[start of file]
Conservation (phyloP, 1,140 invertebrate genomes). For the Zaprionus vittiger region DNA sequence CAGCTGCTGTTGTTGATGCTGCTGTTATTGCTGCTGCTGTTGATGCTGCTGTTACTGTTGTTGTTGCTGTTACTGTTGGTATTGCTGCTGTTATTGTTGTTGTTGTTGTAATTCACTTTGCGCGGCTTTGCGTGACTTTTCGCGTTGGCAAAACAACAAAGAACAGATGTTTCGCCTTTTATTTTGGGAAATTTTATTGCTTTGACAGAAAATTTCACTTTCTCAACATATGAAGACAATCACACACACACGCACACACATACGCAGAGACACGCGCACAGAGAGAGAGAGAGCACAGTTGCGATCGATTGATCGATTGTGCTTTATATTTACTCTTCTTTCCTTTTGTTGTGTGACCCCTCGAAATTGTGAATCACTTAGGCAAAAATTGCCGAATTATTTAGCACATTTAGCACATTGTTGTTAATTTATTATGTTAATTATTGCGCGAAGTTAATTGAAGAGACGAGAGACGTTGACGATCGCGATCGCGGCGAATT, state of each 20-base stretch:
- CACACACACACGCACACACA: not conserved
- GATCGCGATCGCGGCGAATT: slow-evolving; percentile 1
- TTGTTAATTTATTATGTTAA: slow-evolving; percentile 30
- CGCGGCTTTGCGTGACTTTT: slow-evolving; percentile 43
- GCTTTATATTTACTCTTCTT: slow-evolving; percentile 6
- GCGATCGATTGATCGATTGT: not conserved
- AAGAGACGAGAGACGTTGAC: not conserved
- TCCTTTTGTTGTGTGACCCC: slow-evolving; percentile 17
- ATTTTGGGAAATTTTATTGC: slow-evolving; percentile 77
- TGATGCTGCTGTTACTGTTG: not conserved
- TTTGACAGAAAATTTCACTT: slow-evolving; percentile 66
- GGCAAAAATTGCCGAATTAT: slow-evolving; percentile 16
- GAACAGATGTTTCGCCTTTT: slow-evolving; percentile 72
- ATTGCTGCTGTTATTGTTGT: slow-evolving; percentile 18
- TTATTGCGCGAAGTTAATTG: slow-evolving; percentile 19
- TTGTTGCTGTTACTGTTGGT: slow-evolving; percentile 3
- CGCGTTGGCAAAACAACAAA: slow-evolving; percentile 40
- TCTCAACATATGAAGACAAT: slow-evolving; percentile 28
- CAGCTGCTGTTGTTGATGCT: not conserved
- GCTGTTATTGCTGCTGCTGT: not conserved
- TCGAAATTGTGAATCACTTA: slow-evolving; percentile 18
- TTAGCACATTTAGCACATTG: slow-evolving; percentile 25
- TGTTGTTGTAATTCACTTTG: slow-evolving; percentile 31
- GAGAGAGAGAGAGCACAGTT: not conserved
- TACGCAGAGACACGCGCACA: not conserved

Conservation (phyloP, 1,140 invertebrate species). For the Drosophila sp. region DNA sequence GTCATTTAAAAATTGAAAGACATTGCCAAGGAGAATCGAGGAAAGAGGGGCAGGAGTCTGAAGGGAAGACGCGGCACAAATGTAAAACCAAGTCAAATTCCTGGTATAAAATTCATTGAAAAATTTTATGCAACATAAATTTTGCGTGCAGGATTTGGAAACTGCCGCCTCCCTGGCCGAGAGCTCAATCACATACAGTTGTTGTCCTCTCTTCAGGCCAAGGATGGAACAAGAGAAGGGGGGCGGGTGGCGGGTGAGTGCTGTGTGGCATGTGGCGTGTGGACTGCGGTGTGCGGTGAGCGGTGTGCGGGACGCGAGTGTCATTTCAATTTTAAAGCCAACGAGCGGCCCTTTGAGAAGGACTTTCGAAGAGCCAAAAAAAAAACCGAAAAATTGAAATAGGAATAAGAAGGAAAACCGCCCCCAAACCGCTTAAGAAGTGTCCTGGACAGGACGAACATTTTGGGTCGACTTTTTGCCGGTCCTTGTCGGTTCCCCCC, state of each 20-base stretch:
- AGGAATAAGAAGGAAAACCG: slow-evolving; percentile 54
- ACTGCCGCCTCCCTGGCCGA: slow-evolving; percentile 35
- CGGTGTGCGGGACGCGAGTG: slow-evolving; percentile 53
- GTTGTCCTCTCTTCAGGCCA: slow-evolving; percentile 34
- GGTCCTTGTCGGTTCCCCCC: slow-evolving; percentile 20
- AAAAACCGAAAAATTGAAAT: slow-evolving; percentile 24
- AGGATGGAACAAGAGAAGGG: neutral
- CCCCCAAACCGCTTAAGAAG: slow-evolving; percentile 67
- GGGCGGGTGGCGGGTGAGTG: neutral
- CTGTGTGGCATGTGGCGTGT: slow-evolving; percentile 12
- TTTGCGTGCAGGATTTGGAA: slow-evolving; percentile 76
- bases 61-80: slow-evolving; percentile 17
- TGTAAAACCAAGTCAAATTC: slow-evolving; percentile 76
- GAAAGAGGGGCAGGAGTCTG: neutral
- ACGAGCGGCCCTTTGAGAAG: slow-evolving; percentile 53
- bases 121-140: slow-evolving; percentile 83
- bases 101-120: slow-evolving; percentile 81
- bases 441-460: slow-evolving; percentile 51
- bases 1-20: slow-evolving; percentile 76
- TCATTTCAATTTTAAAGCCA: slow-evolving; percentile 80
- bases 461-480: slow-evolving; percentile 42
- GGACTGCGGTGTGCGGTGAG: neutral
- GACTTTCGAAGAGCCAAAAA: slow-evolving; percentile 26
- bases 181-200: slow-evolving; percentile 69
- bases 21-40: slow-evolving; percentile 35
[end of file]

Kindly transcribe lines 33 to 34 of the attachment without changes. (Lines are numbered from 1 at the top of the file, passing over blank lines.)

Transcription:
- AAAAACCGAAAAATTGAAAT: slow-evolving; percentile 24
- AGGATGGAACAAGAGAAGGG: neutral